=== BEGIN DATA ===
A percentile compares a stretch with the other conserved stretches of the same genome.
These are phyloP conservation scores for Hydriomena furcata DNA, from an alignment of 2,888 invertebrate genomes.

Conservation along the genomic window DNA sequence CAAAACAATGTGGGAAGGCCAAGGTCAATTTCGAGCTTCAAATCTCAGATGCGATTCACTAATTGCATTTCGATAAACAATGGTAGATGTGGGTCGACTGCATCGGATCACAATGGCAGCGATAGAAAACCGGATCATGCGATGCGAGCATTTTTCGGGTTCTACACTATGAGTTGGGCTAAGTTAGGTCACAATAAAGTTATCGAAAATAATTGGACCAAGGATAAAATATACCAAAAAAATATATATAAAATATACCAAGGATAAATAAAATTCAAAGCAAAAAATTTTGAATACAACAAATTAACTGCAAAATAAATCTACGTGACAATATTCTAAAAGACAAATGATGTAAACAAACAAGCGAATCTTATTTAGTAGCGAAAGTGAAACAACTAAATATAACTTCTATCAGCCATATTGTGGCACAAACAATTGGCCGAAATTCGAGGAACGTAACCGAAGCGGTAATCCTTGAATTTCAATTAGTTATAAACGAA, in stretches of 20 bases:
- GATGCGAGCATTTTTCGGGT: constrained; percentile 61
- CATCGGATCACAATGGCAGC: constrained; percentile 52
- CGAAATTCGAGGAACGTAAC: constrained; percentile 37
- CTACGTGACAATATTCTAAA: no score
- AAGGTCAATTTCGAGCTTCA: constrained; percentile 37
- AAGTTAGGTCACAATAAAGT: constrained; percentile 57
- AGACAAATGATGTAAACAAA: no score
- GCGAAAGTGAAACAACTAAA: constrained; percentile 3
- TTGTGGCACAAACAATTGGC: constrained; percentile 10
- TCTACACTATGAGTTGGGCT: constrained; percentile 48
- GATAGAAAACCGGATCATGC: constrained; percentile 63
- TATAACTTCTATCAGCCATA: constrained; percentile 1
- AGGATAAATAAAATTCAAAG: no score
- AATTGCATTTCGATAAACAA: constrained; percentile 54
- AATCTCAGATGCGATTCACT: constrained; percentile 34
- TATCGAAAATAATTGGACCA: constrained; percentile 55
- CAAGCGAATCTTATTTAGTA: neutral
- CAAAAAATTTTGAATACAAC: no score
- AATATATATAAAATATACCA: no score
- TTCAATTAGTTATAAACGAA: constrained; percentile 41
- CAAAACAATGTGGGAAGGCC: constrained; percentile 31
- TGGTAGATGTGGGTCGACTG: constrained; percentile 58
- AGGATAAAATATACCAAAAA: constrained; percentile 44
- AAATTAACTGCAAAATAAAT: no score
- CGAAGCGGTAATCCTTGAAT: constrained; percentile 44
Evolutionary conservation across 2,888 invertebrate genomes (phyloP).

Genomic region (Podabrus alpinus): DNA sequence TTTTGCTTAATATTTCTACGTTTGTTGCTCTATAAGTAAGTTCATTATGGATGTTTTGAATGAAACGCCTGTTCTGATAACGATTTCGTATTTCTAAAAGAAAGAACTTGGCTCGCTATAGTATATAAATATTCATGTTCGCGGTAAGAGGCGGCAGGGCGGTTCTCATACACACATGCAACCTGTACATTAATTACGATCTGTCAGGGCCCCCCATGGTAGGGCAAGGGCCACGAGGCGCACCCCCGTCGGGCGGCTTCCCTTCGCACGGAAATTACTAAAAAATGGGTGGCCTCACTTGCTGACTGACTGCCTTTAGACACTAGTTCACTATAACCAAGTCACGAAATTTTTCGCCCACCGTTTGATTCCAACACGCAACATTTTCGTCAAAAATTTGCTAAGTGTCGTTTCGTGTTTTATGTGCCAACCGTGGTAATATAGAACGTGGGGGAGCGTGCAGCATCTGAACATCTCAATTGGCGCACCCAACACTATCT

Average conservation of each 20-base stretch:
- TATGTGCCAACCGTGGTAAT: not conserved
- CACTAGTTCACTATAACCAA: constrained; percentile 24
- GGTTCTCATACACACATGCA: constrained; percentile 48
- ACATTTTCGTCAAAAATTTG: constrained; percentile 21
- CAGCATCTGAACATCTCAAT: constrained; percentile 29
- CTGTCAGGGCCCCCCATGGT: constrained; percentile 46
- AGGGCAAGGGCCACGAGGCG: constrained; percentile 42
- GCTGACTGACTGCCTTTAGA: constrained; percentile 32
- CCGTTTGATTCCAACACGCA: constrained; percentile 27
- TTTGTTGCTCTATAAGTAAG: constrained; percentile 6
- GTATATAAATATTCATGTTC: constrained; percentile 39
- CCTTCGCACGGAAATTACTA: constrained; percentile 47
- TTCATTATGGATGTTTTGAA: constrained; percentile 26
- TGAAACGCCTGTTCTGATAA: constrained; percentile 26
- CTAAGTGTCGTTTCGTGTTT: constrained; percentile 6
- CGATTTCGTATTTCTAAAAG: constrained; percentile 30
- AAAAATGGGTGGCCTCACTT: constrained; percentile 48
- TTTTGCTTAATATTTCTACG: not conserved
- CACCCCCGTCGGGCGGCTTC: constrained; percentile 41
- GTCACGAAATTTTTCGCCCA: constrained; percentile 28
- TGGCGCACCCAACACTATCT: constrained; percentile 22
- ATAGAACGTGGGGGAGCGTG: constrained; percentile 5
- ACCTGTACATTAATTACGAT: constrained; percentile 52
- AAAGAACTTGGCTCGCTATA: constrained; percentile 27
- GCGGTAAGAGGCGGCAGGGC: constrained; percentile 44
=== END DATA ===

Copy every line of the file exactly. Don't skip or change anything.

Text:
A percentile compares a stretch with the other conserved stretches of the same genome.
These are phyloP conservation scores for Hydriomena furcata DNA, from an alignment of 2,888 invertebrate genomes.

Conservation along the genomic window DNA sequence CAAAACAATGTGGGAAGGCCAAGGTCAATTTCGAGCTTCAAATCTCAGATGCGATTCACTAATTGCATTTCGATAAACAATGGTAGATGTGGGTCGACTGCATCGGATCACAATGGCAGCGATAGAAAACCGGATCATGCGATGCGAGCATTTTTCGGGTTCTACACTATGAGTTGGGCTAAGTTAGGTCACAATAAAGTTATCGAAAATAATTGGACCAAGGATAAAATATACCAAAAAAATATATATAAAATATACCAAGGATAAATAAAATTCAAAGCAAAAAATTTTGAATACAACAAATTAACTGCAAAATAAATCTACGTGACAATATTCTAAAAGACAAATGATGTAAACAAACAAGCGAATCTTATTTAGTAGCGAAAGTGAAACAACTAAATATAACTTCTATCAGCCATATTGTGGCACAAACAATTGGCCGAAATTCGAGGAACGTAACCGAAGCGGTAATCCTTGAATTTCAATTAGTTATAAACGAA, in stretches of 20 bases:
- GATGCGAGCATTTTTCGGGT: constrained; percentile 61
- CATCGGATCACAATGGCAGC: constrained; percentile 52
- CGAAATTCGAGGAACGTAAC: constrained; percentile 37
- CTACGTGACAATATTCTAAA: no score
- AAGGTCAATTTCGAGCTTCA: constrained; percentile 37
- AAGTTAGGTCACAATAAAGT: constrained; percentile 57
- AGACAAATGATGTAAACAAA: no score
- GCGAAAGTGAAACAACTAAA: constrained; percentile 3
- TTGTGGCACAAACAATTGGC: constrained; percentile 10
- TCTACACTATGAGTTGGGCT: constrained; percentile 48
- GATAGAAAACCGGATCATGC: constrained; percentile 63
- TATAACTTCTATCAGCCATA: constrained; percentile 1
- AGGATAAATAAAATTCAAAG: no score
- AATTGCATTTCGATAAACAA: constrained; percentile 54
- AATCTCAGATGCGATTCACT: constrained; percentile 34
- TATCGAAAATAATTGGACCA: constrained; percentile 55
- CAAGCGAATCTTATTTAGTA: neutral
- CAAAAAATTTTGAATACAAC: no score
- AATATATATAAAATATACCA: no score
- TTCAATTAGTTATAAACGAA: constrained; percentile 41
- CAAAACAATGTGGGAAGGCC: constrained; percentile 31
- TGGTAGATGTGGGTCGACTG: constrained; percentile 58
- AGGATAAAATATACCAAAAA: constrained; percentile 44
- AAATTAACTGCAAAATAAAT: no score
- CGAAGCGGTAATCCTTGAAT: constrained; percentile 44
Evolutionary conservation across 2,888 invertebrate genomes (phyloP).

Genomic region (Podabrus alpinus): DNA sequence TTTTGCTTAATATTTCTACGTTTGTTGCTCTATAAGTAAGTTCATTATGGATGTTTTGAATGAAACGCCTGTTCTGATAACGATTTCGTATTTCTAAAAGAAAGAACTTGGCTCGCTATAGTATATAAATATTCATGTTCGCGGTAAGAGGCGGCAGGGCGGTTCTCATACACACATGCAACCTGTACATTAATTACGATCTGTCAGGGCCCCCCATGGTAGGGCAAGGGCCACGAGGCGCACCCCCGTCGGGCGGCTTCCCTTCGCACGGAAATTACTAAAAAATGGGTGGCCTCACTTGCTGACTGACTGCCTTTAGACACTAGTTCACTATAACCAAGTCACGAAATTTTTCGCCCACCGTTTGATTCCAACACGCAACATTTTCGTCAAAAATTTGCTAAGTGTCGTTTCGTGTTTTATGTGCCAACCGTGGTAATATAGAACGTGGGGGAGCGTGCAGCATCTGAACATCTCAATTGGCGCACCCAACACTATCT

Average conservation of each 20-base stretch:
- TATGTGCCAACCGTGGTAAT: not conserved
- CACTAGTTCACTATAACCAA: constrained; percentile 24
- GGTTCTCATACACACATGCA: constrained; percentile 48
- ACATTTTCGTCAAAAATTTG: constrained; percentile 21
- CAGCATCTGAACATCTCAAT: constrained; percentile 29
- CTGTCAGGGCCCCCCATGGT: constrained; percentile 46
- AGGGCAAGGGCCACGAGGCG: constrained; percentile 42
- GCTGACTGACTGCCTTTAGA: constrained; percentile 32
- CCGTTTGATTCCAACACGCA: constrained; percentile 27
- TTTGTTGCTCTATAAGTAAG: constrained; percentile 6
- GTATATAAATATTCATGTTC: constrained; percentile 39
- CCTTCGCACGGAAATTACTA: constrained; percentile 47
- TTCATTATGGATGTTTTGAA: constrained; percentile 26
- TGAAACGCCTGTTCTGATAA: constrained; percentile 26
- CTAAGTGTCGTTTCGTGTTT: constrained; percentile 6
- CGATTTCGTATTTCTAAAAG: constrained; percentile 30
- AAAAATGGGTGGCCTCACTT: constrained; percentile 48
- TTTTGCTTAATATTTCTACG: not conserved
- CACCCCCGTCGGGCGGCTTC: constrained; percentile 41
- GTCACGAAATTTTTCGCCCA: constrained; percentile 28
- TGGCGCACCCAACACTATCT: constrained; percentile 22
- ATAGAACGTGGGGGAGCGTG: constrained; percentile 5
- ACCTGTACATTAATTACGAT: constrained; percentile 52
- AAAGAACTTGGCTCGCTATA: constrained; percentile 27
- GCGGTAAGAGGCGGCAGGGC: constrained; percentile 44